Right to Know
In an effort to protect gun rights, 11 members of the West Virginia House of Delegates are sponsoring an ill-conceived and illogical bill that would do little for gun owners but take rights away from all citizens.
The bill, which would exempt information about concealed carry permit holders from being released under the state’s Freedom of Information Act, was introduced Tuesday by Delegate Michael Folk, R-Berkeley, and co-sponsored by Eric Householder, R-Berkeley; Cindy Fritch, R-Monongalia; Larry Kump, R-Berkeley; Larry Faircloth, R-Berkeley; Dana Lynch, D-Webster; Larry Williams, D-Preston; Jim Butler, R-Mason; Roy Cooper, R-Summers; Scott Cadle, R-Mason; and Minority Whip John Shott, R-Mercer.
The bill is an obvious reaction to The Journal News of White Plains, N.Y.’s late December FOIA request for the names and addresses of all concealed carry permit holders in the two counties covered by the paper. This happened in the wake of the Dec. 14, 2012, Sandy Hook Elementary shooting tragedy in which 20 elementary students and six adults at the school were killed by a deranged gunman.
After receiving the information, the suburban newspaper published those names and addresses and provided an interactive map. The paper, which later removed the map and list from its website, was roundly criticized – even by many journalists, who said its publication served no constructive purpose.
However good the sponsors’ intentions are, this bill is not needed. We believe it is always wrong to remove public information from the public.
While The News and Sentinel has no intention of publishing the names and addresses of those with concealed carry permits or an interactive map of their neighborhoods, that information should be available for legitimate news stories.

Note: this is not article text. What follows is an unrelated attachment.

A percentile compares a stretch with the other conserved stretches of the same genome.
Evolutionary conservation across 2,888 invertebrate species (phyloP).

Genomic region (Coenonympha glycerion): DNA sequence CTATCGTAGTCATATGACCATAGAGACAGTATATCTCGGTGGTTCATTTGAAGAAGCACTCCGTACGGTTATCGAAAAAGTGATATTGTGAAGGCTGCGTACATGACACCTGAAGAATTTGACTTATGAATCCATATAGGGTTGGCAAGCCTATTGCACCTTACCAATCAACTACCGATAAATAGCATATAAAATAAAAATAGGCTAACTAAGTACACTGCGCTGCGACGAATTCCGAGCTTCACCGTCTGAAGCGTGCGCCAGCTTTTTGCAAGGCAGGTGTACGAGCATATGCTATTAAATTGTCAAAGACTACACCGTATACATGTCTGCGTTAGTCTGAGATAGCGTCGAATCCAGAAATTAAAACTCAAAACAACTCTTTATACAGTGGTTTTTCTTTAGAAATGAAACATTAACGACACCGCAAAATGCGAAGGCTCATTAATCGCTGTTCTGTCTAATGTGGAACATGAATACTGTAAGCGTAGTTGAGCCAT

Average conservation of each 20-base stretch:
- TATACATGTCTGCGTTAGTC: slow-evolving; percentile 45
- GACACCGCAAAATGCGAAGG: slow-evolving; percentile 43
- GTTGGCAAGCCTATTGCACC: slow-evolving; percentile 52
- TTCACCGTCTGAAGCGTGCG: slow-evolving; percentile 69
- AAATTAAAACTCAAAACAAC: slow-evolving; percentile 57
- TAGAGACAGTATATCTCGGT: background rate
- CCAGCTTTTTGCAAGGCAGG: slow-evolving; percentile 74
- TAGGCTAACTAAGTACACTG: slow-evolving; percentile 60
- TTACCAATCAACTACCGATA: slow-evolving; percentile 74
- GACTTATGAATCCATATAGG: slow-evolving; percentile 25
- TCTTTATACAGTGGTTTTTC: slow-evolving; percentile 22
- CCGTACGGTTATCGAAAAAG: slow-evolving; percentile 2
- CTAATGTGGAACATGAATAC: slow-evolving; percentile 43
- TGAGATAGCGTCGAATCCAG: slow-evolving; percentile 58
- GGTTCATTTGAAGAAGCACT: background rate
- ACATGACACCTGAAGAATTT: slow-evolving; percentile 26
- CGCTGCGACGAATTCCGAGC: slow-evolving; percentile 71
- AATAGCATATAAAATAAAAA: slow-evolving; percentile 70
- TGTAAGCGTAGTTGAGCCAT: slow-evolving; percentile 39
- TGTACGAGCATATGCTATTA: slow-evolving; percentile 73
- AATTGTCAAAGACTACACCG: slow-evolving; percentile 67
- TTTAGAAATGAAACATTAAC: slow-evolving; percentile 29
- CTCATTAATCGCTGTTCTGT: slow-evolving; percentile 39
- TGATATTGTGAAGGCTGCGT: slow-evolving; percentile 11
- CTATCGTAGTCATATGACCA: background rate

For instance, it is in the public’s interest to know how many concealed carry permit holders are in a city, a county or the state. The News and Sentinel published such a story recently on the number of concealed carry permits in Wood County. There were no names mentioned, but we felt it showed the level of support here for firearms and the Second Amendment right to own firearms. Even this type of generic information would be off limits if this bill would pass.
Yes, supporters could argue there would be nothing to stop a media outlet here from doing what was done by the New York newspaper. We hope that would not happen, because as was the case in New York, nothing would be accomplished by doing it.
There are specific exemptions to the FOIA, such as the provisions protecting citizens’ private medical documents, or documents concerning ongoing police investigations.
The bill is in the House Judiciary Committee. It should stay there. Gun owners would not benefit by passage of this bill. However, if the bill passes and this exemption is allowed, the general public would lose and another barrier to the public’s right to government-sanctioned information would be created.